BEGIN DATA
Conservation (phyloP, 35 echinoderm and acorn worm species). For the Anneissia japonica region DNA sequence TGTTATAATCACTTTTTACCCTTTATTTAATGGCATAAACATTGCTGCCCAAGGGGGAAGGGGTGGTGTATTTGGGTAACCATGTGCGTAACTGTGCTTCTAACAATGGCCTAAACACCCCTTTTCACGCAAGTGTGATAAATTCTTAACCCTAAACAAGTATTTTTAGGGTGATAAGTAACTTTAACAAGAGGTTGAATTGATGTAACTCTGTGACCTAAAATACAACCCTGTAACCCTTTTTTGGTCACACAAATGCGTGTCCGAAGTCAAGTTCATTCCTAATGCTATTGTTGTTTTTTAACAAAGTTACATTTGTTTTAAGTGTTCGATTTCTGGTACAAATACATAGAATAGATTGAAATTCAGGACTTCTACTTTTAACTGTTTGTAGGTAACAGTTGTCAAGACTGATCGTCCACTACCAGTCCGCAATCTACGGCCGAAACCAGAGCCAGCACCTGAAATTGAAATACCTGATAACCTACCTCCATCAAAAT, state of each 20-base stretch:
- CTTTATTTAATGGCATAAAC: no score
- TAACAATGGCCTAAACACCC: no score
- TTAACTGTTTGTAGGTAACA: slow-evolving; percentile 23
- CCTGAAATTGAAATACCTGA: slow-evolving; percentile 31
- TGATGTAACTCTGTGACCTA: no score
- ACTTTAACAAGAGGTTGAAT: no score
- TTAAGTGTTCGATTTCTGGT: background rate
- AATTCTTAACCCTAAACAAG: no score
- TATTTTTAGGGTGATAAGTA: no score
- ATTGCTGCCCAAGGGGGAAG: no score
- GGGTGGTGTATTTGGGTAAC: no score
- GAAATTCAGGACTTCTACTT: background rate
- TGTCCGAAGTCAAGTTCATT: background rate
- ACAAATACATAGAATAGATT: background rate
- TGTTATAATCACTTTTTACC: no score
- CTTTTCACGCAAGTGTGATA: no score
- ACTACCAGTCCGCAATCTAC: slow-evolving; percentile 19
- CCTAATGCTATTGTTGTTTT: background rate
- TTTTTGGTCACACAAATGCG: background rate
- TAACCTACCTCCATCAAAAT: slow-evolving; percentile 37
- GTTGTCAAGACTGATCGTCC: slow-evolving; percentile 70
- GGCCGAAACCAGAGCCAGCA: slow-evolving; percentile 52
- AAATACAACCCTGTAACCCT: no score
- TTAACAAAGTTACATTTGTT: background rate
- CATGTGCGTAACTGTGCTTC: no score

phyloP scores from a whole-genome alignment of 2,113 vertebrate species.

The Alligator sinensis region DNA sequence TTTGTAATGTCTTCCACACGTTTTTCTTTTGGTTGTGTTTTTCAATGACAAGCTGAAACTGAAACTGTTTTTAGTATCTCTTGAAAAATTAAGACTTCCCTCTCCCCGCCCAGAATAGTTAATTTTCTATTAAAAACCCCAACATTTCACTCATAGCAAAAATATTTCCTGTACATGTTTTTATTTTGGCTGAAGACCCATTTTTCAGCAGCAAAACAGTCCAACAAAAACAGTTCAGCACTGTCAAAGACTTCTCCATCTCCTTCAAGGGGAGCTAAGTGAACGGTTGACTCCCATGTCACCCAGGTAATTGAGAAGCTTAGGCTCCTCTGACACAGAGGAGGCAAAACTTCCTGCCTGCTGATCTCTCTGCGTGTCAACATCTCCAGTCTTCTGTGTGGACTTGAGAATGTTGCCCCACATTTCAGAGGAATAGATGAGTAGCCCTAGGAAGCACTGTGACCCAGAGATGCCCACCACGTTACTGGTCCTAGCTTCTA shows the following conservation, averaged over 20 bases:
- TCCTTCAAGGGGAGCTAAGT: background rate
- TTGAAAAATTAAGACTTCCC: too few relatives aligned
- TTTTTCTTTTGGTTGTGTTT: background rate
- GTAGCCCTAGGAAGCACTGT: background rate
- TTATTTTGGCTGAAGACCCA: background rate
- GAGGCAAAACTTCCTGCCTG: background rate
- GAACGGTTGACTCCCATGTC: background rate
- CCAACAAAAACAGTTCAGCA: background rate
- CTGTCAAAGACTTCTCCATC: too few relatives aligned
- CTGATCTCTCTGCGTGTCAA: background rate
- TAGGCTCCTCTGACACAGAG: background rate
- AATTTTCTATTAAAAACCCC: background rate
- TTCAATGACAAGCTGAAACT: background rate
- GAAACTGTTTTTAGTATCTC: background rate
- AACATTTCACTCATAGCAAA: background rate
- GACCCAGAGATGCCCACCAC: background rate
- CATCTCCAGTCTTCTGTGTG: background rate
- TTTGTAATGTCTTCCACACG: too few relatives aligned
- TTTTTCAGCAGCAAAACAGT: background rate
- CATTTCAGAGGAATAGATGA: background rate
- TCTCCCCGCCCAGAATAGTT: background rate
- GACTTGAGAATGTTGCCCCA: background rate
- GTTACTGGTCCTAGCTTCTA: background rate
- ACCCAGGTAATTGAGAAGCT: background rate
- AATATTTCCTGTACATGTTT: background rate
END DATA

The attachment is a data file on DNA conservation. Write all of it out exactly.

Conservation (phyloP, 35 echinoderm and acorn worm species). For the Anneissia japonica region DNA sequence TGTTATAATCACTTTTTACCCTTTATTTAATGGCATAAACATTGCTGCCCAAGGGGGAAGGGGTGGTGTATTTGGGTAACCATGTGCGTAACTGTGCTTCTAACAATGGCCTAAACACCCCTTTTCACGCAAGTGTGATAAATTCTTAACCCTAAACAAGTATTTTTAGGGTGATAAGTAACTTTAACAAGAGGTTGAATTGATGTAACTCTGTGACCTAAAATACAACCCTGTAACCCTTTTTTGGTCACACAAATGCGTGTCCGAAGTCAAGTTCATTCCTAATGCTATTGTTGTTTTTTAACAAAGTTACATTTGTTTTAAGTGTTCGATTTCTGGTACAAATACATAGAATAGATTGAAATTCAGGACTTCTACTTTTAACTGTTTGTAGGTAACAGTTGTCAAGACTGATCGTCCACTACCAGTCCGCAATCTACGGCCGAAACCAGAGCCAGCACCTGAAATTGAAATACCTGATAACCTACCTCCATCAAAAT, state of each 20-base stretch:
- CTTTATTTAATGGCATAAAC: no score
- TAACAATGGCCTAAACACCC: no score
- TTAACTGTTTGTAGGTAACA: slow-evolving; percentile 23
- CCTGAAATTGAAATACCTGA: slow-evolving; percentile 31
- TGATGTAACTCTGTGACCTA: no score
- ACTTTAACAAGAGGTTGAAT: no score
- TTAAGTGTTCGATTTCTGGT: background rate
- AATTCTTAACCCTAAACAAG: no score
- TATTTTTAGGGTGATAAGTA: no score
- ATTGCTGCCCAAGGGGGAAG: no score
- GGGTGGTGTATTTGGGTAAC: no score
- GAAATTCAGGACTTCTACTT: background rate
- TGTCCGAAGTCAAGTTCATT: background rate
- ACAAATACATAGAATAGATT: background rate
- TGTTATAATCACTTTTTACC: no score
- CTTTTCACGCAAGTGTGATA: no score
- ACTACCAGTCCGCAATCTAC: slow-evolving; percentile 19
- CCTAATGCTATTGTTGTTTT: background rate
- TTTTTGGTCACACAAATGCG: background rate
- TAACCTACCTCCATCAAAAT: slow-evolving; percentile 37
- GTTGTCAAGACTGATCGTCC: slow-evolving; percentile 70
- GGCCGAAACCAGAGCCAGCA: slow-evolving; percentile 52
- AAATACAACCCTGTAACCCT: no score
- TTAACAAAGTTACATTTGTT: background rate
- CATGTGCGTAACTGTGCTTC: no score

phyloP scores from a whole-genome alignment of 2,113 vertebrate species.

The Alligator sinensis region DNA sequence TTTGTAATGTCTTCCACACGTTTTTCTTTTGGTTGTGTTTTTCAATGACAAGCTGAAACTGAAACTGTTTTTAGTATCTCTTGAAAAATTAAGACTTCCCTCTCCCCGCCCAGAATAGTTAATTTTCTATTAAAAACCCCAACATTTCACTCATAGCAAAAATATTTCCTGTACATGTTTTTATTTTGGCTGAAGACCCATTTTTCAGCAGCAAAACAGTCCAACAAAAACAGTTCAGCACTGTCAAAGACTTCTCCATCTCCTTCAAGGGGAGCTAAGTGAACGGTTGACTCCCATGTCACCCAGGTAATTGAGAAGCTTAGGCTCCTCTGACACAGAGGAGGCAAAACTTCCTGCCTGCTGATCTCTCTGCGTGTCAACATCTCCAGTCTTCTGTGTGGACTTGAGAATGTTGCCCCACATTTCAGAGGAATAGATGAGTAGCCCTAGGAAGCACTGTGACCCAGAGATGCCCACCACGTTACTGGTCCTAGCTTCTA shows the following conservation, averaged over 20 bases:
- TCCTTCAAGGGGAGCTAAGT: background rate
- TTGAAAAATTAAGACTTCCC: too few relatives aligned
- TTTTTCTTTTGGTTGTGTTT: background rate
- GTAGCCCTAGGAAGCACTGT: background rate
- TTATTTTGGCTGAAGACCCA: background rate
- GAGGCAAAACTTCCTGCCTG: background rate
- GAACGGTTGACTCCCATGTC: background rate
- CCAACAAAAACAGTTCAGCA: background rate
- CTGTCAAAGACTTCTCCATC: too few relatives aligned
- CTGATCTCTCTGCGTGTCAA: background rate
- TAGGCTCCTCTGACACAGAG: background rate
- AATTTTCTATTAAAAACCCC: background rate
- TTCAATGACAAGCTGAAACT: background rate
- GAAACTGTTTTTAGTATCTC: background rate
- AACATTTCACTCATAGCAAA: background rate
- GACCCAGAGATGCCCACCAC: background rate
- CATCTCCAGTCTTCTGTGTG: background rate
- TTTGTAATGTCTTCCACACG: too few relatives aligned
- TTTTTCAGCAGCAAAACAGT: background rate
- CATTTCAGAGGAATAGATGA: background rate
- TCTCCCCGCCCAGAATAGTT: background rate
- GACTTGAGAATGTTGCCCCA: background rate
- GTTACTGGTCCTAGCTTCTA: background rate
- ACCCAGGTAATTGAGAAGCT: background rate
- AATATTTCCTGTACATGTTT: background rate